The whole thing is pretty embarrassing for these senior members of the community, watching them act like children in a public forum, but we’ve since learned that it’s just a pity, and have mostly moved on. But with a lack of oversight of some of the volunteer-based committees that Manchester has, it’s still a concern that some folks feel empowered to act like this without fear of removal for unethical behavior. Manchester’s a town with five interstate exits on one of the most heavily-trafficked corridors in the South, and living through years like the past one, we now know why there hasn’t been meaningful growth in the last few decades.
The classic power struggle
Sadly, this type of power struggle isn’t isolated to Manchester; we’ve seen evidence of similar issues in other small towns from upstate New York all the way down to Mount Dora, Florida, where the mayor was made to publicly apologize to a couple who the city attempted to fine for a mural on their private property. Still, we dotted our “i’s” and crossed our “t’s,” because we’re journalists after all. After talking to enough lawyers in the private property and public art sectors who further confirmed that we were in the right—the HZC had no grounds on which regulate or to ask us to remove art from private property—we slowly extricated ourselves from our involvement with them and the downtown groups that didn’t support us when it counted and have been installing murals on our own.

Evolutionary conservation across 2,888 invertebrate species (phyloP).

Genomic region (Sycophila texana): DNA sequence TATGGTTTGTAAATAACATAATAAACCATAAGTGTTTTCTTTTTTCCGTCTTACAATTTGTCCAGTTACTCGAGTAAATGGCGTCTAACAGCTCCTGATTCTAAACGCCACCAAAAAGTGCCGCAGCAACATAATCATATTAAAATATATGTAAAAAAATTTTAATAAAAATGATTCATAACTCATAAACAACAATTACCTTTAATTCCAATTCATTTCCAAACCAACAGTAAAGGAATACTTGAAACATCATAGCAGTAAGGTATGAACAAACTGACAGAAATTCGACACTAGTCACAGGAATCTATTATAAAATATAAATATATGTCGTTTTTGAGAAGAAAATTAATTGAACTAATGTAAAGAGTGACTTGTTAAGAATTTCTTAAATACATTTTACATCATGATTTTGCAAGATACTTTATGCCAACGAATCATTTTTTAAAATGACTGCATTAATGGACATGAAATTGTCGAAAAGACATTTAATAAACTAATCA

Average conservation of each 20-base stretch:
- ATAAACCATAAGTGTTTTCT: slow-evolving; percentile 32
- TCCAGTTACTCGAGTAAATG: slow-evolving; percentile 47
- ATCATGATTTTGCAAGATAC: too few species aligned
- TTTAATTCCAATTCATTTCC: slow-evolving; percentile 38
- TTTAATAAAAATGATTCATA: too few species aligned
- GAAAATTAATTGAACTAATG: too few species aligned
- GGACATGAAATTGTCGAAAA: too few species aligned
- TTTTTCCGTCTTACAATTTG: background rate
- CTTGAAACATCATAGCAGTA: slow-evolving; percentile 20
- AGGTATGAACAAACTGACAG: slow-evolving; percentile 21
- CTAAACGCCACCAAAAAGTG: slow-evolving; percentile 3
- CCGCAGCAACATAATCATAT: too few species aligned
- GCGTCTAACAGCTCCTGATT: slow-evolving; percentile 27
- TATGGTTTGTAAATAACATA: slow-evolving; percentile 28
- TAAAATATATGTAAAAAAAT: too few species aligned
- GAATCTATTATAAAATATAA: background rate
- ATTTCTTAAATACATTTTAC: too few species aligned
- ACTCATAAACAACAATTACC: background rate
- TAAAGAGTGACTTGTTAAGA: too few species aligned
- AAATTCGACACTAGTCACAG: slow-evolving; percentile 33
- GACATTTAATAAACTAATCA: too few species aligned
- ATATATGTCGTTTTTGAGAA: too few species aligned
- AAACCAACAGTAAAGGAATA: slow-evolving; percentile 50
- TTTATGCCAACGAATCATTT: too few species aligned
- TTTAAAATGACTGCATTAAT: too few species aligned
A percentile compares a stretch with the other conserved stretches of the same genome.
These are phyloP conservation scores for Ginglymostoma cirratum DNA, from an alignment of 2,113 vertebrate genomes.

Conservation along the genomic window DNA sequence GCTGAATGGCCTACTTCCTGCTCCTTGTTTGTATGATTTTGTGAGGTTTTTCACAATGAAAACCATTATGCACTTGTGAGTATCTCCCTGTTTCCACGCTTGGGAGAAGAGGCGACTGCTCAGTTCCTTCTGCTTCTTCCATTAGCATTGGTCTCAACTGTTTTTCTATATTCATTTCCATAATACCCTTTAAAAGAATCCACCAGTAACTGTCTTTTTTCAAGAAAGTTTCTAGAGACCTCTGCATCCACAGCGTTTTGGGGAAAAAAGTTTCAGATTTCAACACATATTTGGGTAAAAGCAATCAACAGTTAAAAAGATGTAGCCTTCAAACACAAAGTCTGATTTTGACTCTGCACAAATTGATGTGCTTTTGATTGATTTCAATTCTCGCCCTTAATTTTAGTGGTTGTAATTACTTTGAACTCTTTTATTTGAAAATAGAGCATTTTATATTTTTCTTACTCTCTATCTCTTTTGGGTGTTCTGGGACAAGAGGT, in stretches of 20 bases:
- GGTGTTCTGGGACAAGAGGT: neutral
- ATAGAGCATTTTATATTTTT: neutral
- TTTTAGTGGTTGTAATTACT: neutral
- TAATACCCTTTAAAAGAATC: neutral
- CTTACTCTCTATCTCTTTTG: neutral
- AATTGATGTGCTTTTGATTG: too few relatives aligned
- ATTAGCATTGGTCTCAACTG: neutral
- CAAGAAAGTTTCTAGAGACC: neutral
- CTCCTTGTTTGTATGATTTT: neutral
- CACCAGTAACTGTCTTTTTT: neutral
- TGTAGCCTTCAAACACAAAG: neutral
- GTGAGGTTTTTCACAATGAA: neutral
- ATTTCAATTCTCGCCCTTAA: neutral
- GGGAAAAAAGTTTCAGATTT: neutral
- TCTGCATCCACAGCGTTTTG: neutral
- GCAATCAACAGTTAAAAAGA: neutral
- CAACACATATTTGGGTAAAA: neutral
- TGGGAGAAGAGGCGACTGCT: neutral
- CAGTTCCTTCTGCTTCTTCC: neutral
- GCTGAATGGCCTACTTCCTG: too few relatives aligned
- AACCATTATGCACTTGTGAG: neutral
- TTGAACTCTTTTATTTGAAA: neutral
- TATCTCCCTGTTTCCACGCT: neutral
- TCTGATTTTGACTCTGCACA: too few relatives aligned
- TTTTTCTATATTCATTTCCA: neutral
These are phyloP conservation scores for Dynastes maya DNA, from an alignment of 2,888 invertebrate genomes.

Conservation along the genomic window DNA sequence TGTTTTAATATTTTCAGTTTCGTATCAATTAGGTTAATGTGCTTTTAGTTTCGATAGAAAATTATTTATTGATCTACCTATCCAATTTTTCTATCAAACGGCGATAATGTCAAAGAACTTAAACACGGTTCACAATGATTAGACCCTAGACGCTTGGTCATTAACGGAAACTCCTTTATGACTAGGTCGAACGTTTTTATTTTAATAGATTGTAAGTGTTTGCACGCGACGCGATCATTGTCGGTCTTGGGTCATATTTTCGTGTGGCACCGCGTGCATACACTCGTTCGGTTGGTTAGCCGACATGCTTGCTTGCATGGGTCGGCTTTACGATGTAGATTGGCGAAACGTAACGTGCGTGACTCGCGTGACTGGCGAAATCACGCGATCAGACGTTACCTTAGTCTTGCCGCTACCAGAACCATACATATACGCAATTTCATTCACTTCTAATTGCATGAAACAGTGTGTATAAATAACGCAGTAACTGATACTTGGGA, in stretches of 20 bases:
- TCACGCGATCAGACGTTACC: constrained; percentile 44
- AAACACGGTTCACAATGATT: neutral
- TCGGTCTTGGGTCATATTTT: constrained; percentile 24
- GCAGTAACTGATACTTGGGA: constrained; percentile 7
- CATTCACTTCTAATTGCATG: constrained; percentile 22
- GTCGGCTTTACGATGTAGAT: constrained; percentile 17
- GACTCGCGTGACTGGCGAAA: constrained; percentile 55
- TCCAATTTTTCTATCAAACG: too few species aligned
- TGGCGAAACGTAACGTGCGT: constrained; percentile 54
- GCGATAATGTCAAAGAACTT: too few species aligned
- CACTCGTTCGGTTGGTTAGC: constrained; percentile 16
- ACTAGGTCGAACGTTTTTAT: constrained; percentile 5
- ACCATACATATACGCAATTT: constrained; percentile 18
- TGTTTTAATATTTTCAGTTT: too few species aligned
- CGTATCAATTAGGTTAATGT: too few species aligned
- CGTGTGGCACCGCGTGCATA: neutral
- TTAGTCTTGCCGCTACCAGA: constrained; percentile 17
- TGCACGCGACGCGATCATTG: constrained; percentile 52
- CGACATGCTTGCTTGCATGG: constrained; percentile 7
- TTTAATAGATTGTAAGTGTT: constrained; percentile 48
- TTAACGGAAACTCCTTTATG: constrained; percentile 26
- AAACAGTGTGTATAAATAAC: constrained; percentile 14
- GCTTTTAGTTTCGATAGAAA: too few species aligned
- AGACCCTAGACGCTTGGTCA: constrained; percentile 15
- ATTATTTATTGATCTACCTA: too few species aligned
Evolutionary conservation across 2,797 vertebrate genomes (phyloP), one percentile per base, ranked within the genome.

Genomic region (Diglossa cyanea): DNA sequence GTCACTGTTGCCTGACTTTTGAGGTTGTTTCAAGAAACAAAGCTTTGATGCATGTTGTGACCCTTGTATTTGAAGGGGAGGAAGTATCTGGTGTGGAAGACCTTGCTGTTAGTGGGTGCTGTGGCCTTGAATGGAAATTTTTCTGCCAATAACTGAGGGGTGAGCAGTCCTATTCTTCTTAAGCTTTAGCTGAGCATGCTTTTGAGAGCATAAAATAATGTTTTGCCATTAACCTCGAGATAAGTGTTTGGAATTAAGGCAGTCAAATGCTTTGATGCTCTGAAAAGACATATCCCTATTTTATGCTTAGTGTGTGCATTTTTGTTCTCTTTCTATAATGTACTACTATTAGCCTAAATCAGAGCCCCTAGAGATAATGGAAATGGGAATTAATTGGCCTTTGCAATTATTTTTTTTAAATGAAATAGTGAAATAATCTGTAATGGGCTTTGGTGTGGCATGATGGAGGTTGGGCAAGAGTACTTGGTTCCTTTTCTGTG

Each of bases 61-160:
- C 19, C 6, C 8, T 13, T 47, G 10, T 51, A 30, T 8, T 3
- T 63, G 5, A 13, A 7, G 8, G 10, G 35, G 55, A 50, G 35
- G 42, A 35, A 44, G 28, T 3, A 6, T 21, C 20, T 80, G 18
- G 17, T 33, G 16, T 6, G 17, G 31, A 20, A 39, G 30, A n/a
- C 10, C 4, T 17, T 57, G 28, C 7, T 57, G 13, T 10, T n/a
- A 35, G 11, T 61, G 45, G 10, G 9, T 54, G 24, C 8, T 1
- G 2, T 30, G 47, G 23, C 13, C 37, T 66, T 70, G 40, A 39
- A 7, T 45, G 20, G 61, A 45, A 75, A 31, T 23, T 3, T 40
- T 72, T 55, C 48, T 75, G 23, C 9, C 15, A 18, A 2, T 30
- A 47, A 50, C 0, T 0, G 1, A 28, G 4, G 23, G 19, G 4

I’ll go into the legality of trying to challenge freedom of speech in a future post, but as the Pacific Legal Foundation stated: “Government must have a powerful, clearly articulated justification to regulate the exercise of First Amendment rights rather than the personal taste or whims of individual bureaucrats.” In other words, if a government body decides to enforce such things as a historic overlay or a codes rule, the enforcement must be content neutral; they can’t simply decide they don’t like the art as justification for opposing it, as a few of the Historic Zoning Commissioners did. In fact, HZC acting secretary at the time, Pat Berges even admitted it was the art she didn’t like and claimed to support the concept of murals; she was quoted in the local newspaper as saying: “It doesn’t represent anything. It has nothing to do with Manchester history.”